Let’s start with copying the script from GitHub into our product-service directory so it now looks like this:

/product-service
wait-for-it.sh
Dockerfile
app.js
package.json

Now let’s open up the Dockerfile and add the following:

// Dockerfile
FROM node:latest
WORKDIR /app
ENV PORT=3000
COPY . .
RUN npm install
EXPOSE $PORT
COPY wait-for-it.sh /wait-for-it.sh
RUN chmod +x /wait-for-it.sh

Above we are copying the wait-for-it.sh file to our container and on the line below we are giving it execution rights. Worth noting is how we also remove the ENTRYPOINT from our Dockerfile, we will instead instruct the container to start from the docker-compose.yaml file. Let’s have a look at said file next:

// excerpt from docker-compose.yaml
services:
product-service:
command: ["/wait-for-it.sh", "db:8002", "--", "npm", "start"]
db:
// definition of db service below

Above we are telling it to run the wait-for-it.sh file and as an argument use db:8002 and after it gets a satisfactory response then we can go on to run npm start which will then start up our service. That sounds nice, will it work?

For full disclosure let’s show our full docker-compose.yaml file:

version: '3.3'
services:
product-service:
depends_on:
- "db"
build:
context: ./product-service
command: ["/wait-for-it.sh", "db:8002", "--", "npm", "start"]
ports:
- "8000:3000"
environment:
- test=testvalue
- DATABASE_PASSWORD=complexpassword
- DATABASE_HOST=db
volumes:
- type: bind
source: ./product-service
target: /app
networks:
- products
db:
build: ./product-db
restart: always
environment:
- "MYSQL_ROOT_PASSWORD=complexpassword"
- "MYSQL_DATABASE=Products"
ports:
- "8002:3306"
networks:
- products
inventory-service:
build:
context: ./inventory-service
ports:
- "8001:3000"
volumes:
- my-volume:/var/lib/data
volumes:
my-volume:
networks:
products:

Ok, so to recap we placed product-service and db in the network products and we downloaded the script wait-for-it.sh and we told it to run before we spun up the app and in the process listen for the host and port of the database that would respond as soon as the database was ready for action. That means we have one step left to do, we need to adjust the app.js file of the product-service , so let’s open that file up:

// app.js
const express = require('express')
const mysql = require('mysql');
const app = express()
const port = process.env.PORT || 3000;
const test = process.env.test;
let attempts = 0;
const seconds = 1000;
function connect() {
attempts++;
  console.log('password', process.env.DATABASE_PASSWORD);
console.log('host', process.env.DATABASE_HOST);
console.log(`attempting to connect to DB time: ${attempts}`);
  const con = mysql.createConnection({
host: process.env.DATABASE_HOST,
user: "root",
password: process.env.DATABASE_PASSWORD,
database: 'Products'
});
 con.connect(function (err) {
if (err) {
console.log("Error", err);
setTimeout(connect, 30 * seconds);
} else {
console.log('CONNECTED!');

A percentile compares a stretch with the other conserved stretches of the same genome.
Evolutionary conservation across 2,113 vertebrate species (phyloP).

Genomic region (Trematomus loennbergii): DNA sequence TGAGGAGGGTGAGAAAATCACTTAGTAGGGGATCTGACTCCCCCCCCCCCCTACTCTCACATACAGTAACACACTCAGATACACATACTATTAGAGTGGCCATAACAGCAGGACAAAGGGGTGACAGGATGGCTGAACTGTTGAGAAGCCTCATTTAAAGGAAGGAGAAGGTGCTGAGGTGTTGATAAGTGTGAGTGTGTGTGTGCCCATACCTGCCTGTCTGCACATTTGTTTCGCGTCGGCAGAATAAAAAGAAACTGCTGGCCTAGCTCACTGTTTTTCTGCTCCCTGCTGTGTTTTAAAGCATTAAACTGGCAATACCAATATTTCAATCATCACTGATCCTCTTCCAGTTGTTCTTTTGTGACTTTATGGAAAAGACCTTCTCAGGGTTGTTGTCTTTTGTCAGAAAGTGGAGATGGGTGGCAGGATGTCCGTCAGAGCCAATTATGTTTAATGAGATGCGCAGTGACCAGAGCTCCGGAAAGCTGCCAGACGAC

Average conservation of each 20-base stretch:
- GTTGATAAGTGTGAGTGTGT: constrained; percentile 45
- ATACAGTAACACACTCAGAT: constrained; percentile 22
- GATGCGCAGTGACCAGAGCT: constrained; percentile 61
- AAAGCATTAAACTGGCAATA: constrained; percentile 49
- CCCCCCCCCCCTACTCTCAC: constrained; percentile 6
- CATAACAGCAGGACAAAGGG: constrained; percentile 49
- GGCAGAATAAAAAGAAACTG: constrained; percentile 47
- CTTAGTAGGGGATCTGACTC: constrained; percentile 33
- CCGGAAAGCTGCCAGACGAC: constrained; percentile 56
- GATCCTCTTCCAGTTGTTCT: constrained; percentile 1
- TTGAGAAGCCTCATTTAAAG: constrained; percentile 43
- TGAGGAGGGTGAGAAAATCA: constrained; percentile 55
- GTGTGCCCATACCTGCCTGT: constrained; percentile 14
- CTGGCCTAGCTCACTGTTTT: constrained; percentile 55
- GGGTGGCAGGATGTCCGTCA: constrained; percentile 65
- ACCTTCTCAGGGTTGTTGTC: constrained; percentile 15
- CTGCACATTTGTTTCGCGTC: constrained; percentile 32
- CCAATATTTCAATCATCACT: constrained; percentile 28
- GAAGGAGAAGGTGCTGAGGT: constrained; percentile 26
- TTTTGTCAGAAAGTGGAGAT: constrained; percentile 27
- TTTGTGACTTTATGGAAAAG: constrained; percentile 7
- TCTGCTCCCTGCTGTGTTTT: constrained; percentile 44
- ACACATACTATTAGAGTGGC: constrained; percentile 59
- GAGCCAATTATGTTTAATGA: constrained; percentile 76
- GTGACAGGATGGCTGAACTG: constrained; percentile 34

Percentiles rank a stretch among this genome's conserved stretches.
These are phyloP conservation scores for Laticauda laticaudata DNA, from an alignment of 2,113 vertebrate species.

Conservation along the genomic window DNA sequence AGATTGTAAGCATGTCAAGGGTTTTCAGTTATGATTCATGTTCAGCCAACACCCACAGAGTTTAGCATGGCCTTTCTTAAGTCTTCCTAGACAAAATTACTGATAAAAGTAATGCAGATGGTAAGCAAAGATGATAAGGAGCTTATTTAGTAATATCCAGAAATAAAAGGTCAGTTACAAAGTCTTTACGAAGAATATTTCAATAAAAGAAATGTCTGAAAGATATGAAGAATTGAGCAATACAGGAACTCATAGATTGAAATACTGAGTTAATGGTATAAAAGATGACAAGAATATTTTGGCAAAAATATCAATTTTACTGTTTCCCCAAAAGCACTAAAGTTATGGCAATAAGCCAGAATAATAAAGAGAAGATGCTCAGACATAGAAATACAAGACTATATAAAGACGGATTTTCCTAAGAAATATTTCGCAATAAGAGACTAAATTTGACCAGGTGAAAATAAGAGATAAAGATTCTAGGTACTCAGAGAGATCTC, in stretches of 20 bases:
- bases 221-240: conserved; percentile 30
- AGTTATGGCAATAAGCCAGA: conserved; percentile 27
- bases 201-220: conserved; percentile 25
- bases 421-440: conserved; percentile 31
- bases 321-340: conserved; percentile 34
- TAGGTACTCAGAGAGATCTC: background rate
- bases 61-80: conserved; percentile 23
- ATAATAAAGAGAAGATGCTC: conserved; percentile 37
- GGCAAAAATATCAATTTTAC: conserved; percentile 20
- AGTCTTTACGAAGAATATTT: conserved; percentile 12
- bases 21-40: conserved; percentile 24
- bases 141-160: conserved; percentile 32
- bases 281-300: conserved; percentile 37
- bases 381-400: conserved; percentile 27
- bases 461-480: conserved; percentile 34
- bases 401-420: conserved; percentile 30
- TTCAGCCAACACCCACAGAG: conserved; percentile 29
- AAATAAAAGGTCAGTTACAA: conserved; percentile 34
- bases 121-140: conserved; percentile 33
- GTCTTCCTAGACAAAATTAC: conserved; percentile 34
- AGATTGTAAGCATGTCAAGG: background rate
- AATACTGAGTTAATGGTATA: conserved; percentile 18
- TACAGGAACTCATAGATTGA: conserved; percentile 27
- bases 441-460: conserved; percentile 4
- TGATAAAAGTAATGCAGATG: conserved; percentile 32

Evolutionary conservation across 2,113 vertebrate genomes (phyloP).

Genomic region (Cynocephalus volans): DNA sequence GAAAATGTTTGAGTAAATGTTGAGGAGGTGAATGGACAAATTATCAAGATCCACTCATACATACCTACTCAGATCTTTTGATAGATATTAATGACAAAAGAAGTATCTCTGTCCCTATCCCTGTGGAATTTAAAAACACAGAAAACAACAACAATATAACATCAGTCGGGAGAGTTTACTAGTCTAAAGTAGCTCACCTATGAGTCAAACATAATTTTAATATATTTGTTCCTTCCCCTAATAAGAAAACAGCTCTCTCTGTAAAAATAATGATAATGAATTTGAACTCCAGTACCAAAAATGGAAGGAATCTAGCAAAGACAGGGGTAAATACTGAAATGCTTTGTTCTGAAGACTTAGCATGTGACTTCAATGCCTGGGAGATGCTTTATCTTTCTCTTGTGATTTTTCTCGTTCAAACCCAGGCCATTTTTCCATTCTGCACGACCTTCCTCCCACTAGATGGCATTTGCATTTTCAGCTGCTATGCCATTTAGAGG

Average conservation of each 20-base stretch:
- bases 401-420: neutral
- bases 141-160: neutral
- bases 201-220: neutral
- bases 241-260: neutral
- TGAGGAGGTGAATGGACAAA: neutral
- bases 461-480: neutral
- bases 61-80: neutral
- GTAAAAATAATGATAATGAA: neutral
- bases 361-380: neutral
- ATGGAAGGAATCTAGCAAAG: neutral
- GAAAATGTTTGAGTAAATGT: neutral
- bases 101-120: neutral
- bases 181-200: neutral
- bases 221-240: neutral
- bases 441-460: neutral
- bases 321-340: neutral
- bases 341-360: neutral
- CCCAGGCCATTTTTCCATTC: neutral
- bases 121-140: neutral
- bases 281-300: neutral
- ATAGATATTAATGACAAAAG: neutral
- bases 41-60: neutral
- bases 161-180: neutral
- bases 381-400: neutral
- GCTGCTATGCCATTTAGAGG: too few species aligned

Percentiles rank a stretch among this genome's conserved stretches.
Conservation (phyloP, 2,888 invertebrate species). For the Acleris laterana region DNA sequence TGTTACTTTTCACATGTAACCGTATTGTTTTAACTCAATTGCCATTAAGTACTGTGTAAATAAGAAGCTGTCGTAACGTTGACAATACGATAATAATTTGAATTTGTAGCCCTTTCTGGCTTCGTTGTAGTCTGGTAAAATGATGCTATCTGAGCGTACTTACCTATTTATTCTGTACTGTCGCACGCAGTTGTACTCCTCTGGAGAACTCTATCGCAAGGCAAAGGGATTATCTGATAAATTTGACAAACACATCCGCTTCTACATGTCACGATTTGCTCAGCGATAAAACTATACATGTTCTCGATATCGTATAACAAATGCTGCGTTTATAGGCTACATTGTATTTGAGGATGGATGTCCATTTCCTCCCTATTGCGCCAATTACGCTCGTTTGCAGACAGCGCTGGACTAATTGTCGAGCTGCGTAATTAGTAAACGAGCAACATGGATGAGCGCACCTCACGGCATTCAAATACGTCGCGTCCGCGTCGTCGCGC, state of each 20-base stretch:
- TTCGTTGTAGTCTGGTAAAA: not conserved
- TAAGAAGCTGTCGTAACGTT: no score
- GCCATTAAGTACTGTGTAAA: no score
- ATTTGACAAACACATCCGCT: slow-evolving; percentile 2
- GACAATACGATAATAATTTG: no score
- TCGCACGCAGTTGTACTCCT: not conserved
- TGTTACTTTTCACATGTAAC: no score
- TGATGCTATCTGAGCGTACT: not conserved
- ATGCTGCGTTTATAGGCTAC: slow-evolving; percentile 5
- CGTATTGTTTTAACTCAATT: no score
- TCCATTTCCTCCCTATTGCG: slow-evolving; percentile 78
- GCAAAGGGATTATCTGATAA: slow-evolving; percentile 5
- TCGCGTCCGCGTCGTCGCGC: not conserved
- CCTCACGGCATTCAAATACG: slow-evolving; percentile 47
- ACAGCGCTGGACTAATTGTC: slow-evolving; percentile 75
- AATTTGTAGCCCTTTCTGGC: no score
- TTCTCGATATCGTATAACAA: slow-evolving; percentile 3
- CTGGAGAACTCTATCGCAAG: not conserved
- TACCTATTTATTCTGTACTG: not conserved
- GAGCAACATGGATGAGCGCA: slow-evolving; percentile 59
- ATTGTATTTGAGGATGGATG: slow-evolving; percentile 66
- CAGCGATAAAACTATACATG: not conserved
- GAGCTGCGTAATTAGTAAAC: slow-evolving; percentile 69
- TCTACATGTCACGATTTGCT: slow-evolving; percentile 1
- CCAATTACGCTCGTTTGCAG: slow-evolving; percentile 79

}
 });
 conn.on('error', function(err) {
if(err) {
console.log('shit happened :)');
connect()
}
});
}
connect();
app.get('/', (req, res) => res.send(`Hello product service, changed ${test}`))
app.listen(port, () => console.log(`Example app listening on port ${port}!`))

Above we can see that we have defined a connect() method that creates a connection by invoking createConnection() with an object as an argument. That input argument needs to know host, user, password and database. That seems perfectly reasonable. We also add a bit of logic to the connect() method call namely we invoke setTimeout(), this means that it will attempt to do another connection after 30 seconds. Now, because we use wait-for-it.sh that functionality isn’t really needed but we could rely on application code alone to ensure we get a connection. However, we also call conn.on('error') and the reason for doing so is that we can loose a connection and we should be good citizens and ensure we can get that connection back.

Anyway, we’ve done everything in our power, but because we’ve introduced changes to Dockerfile let’s rebuild everything with docker-compose build and then let’s bring everything up with:

docker-compose up

and….

There it is, Houston WE HAVE A CONNECTION, or as my friend Barney likes to put it:

Setting up the database — fill it with structure and data

Ok, maybe you were wondering about the way we built the service db ? That part of docker-compose.yaml looked like this:

// docker-compose.yaml
db:
build: ./product-db
restart: always
environment:
- "MYSQL_ROOT_PASSWORD=complexpassword"
- "MYSQL_DATABASE=Products"
ports:
- "8002:3306"
networks:
- products

I would you to look at build especially. We mentioned at the beginning of this article that we can pull down ready-made images of databases. That statement is still true but by creating our own Dockerfile for this, we can not only specify the database we want but we can also run commands like creating our database structure and insert seed data. Let’s have a close look at the directory product-db :

/product-db
Dockerfile
init.sql

Ok, we have a Dockerfile, let’s look at that first:

// Dockerfile
FROM mysql:5.6
ADD init.sql /docker-entrypoint-initdb.d

We specify that init.sql should be copied and renamed to docker-entrypoint-initdb.d which means it will run the first thing that happens. Great, what about the content of init.sql ?

// init.sql
CREATE DATABASE IF NOT EXISTS Products;
# create tables here
# add seed data inserts here

As you can see it doesn’t contain much for the moment but we can definitely expand it, which is important.

Summary

We have now come full circle in this series, we have explained everything from the beginning. The basic concepts, the core commands, how to deal with volumes and databases and also how to be even more effective with Docker Compose. This series will continue of course and go deeper and deeper into Docker but this should hopefully take you a bit on the way. Thanks for reading this far.


Docker — from the beginning, Part V was originally published in ITNEXT on Medium, where people are continuing the conversation by highlighting and responding to this story.